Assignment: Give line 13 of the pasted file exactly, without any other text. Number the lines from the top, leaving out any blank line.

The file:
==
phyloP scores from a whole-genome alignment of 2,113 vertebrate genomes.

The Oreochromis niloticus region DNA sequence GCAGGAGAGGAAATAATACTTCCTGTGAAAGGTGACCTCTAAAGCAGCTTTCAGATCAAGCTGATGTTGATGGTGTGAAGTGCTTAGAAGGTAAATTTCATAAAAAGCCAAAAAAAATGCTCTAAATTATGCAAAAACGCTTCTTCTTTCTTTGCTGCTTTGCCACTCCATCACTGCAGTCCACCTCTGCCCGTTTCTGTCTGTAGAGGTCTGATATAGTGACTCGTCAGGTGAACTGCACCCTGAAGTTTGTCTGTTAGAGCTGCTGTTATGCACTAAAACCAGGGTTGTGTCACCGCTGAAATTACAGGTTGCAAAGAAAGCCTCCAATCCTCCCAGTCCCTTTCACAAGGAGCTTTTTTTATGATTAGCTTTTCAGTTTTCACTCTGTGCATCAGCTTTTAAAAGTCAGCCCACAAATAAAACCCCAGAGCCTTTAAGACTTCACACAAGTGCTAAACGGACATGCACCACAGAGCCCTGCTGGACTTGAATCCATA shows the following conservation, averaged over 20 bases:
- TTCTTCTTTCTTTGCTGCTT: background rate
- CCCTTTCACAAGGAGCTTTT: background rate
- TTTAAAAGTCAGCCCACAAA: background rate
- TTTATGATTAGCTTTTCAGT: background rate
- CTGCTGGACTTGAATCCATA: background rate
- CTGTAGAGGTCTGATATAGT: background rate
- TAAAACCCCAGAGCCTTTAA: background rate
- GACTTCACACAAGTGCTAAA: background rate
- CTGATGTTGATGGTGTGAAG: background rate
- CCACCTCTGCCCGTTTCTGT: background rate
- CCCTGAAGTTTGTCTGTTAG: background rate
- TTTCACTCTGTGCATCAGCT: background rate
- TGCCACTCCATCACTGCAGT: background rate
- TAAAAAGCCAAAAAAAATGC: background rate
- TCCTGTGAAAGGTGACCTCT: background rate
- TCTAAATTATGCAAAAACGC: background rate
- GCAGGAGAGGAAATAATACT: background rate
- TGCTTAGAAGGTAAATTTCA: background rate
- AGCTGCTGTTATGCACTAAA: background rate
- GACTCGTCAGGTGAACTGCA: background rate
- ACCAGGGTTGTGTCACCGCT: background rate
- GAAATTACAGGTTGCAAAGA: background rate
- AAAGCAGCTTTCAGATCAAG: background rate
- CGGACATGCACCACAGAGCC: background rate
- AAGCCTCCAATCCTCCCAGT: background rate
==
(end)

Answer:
- CCCTGAAGTTTGTCTGTTAG: background rate